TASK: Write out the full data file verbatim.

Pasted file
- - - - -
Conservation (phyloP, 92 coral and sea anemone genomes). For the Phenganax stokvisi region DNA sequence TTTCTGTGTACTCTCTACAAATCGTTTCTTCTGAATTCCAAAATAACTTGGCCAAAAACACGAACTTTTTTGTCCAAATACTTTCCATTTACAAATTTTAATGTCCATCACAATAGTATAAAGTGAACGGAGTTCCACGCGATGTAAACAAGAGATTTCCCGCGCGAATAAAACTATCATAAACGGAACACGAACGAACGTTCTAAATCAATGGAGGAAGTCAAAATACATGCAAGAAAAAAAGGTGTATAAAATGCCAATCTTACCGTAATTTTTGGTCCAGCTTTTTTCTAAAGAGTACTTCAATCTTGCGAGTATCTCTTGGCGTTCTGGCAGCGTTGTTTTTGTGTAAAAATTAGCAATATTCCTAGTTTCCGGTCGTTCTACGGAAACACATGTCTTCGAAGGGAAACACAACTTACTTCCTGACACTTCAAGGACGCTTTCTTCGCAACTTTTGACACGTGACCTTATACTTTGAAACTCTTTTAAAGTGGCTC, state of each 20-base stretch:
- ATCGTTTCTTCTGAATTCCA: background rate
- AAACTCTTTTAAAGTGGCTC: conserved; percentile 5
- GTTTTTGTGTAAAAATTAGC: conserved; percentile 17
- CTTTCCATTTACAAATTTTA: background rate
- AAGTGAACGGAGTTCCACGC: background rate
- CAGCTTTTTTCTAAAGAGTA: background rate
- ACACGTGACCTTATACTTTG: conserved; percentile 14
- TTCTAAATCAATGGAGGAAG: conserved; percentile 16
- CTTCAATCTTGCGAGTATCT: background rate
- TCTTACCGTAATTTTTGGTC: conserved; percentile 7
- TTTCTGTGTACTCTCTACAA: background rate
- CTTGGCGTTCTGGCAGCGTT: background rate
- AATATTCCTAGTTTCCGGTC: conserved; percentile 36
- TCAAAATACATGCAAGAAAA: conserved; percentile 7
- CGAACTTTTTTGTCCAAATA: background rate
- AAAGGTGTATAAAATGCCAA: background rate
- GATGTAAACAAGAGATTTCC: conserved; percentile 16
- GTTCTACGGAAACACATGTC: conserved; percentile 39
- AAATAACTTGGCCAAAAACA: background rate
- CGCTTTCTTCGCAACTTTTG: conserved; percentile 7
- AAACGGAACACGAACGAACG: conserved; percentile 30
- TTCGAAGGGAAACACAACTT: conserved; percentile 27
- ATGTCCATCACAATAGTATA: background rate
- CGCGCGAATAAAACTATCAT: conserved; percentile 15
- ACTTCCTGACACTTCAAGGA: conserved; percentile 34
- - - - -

Conservation (phyloP, 92 coral and sea anemone genomes). For the Phenganax stokvisi region DNA sequence TTTCTGTGTACTCTCTACAAATCGTTTCTTCTGAATTCCAAAATAACTTGGCCAAAAACACGAACTTTTTTGTCCAAATACTTTCCATTTACAAATTTTAATGTCCATCACAATAGTATAAAGTGAACGGAGTTCCACGCGATGTAAACAAGAGATTTCCCGCGCGAATAAAACTATCATAAACGGAACACGAACGAACGTTCTAAATCAATGGAGGAAGTCAAAATACATGCAAGAAAAAAAGGTGTATAAAATGCCAATCTTACCGTAATTTTTGGTCCAGCTTTTTTCTAAAGAGTACTTCAATCTTGCGAGTATCTCTTGGCGTTCTGGCAGCGTTGTTTTTGTGTAAAAATTAGCAATATTCCTAGTTTCCGGTCGTTCTACGGAAACACATGTCTTCGAAGGGAAACACAACTTACTTCCTGACACTTCAAGGACGCTTTCTTCGCAACTTTTGACACGTGACCTTATACTTTGAAACTCTTTTAAAGTGGCTC, state of each 20-base stretch:
- ATCGTTTCTTCTGAATTCCA: background rate
- AAACTCTTTTAAAGTGGCTC: conserved; percentile 5
- GTTTTTGTGTAAAAATTAGC: conserved; percentile 17
- CTTTCCATTTACAAATTTTA: background rate
- AAGTGAACGGAGTTCCACGC: background rate
- CAGCTTTTTTCTAAAGAGTA: background rate
- ACACGTGACCTTATACTTTG: conserved; percentile 14
- TTCTAAATCAATGGAGGAAG: conserved; percentile 16
- CTTCAATCTTGCGAGTATCT: background rate
- TCTTACCGTAATTTTTGGTC: conserved; percentile 7
- TTTCTGTGTACTCTCTACAA: background rate
- CTTGGCGTTCTGGCAGCGTT: background rate
- AATATTCCTAGTTTCCGGTC: conserved; percentile 36
- TCAAAATACATGCAAGAAAA: conserved; percentile 7
- CGAACTTTTTTGTCCAAATA: background rate
- AAAGGTGTATAAAATGCCAA: background rate
- GATGTAAACAAGAGATTTCC: conserved; percentile 16
- GTTCTACGGAAACACATGTC: conserved; percentile 39
- AAATAACTTGGCCAAAAACA: background rate
- CGCTTTCTTCGCAACTTTTG: conserved; percentile 7
- AAACGGAACACGAACGAACG: conserved; percentile 30
- TTCGAAGGGAAACACAACTT: conserved; percentile 27
- ATGTCCATCACAATAGTATA: background rate
- CGCGCGAATAAAACTATCAT: conserved; percentile 15
- ACTTCCTGACACTTCAAGGA: conserved; percentile 34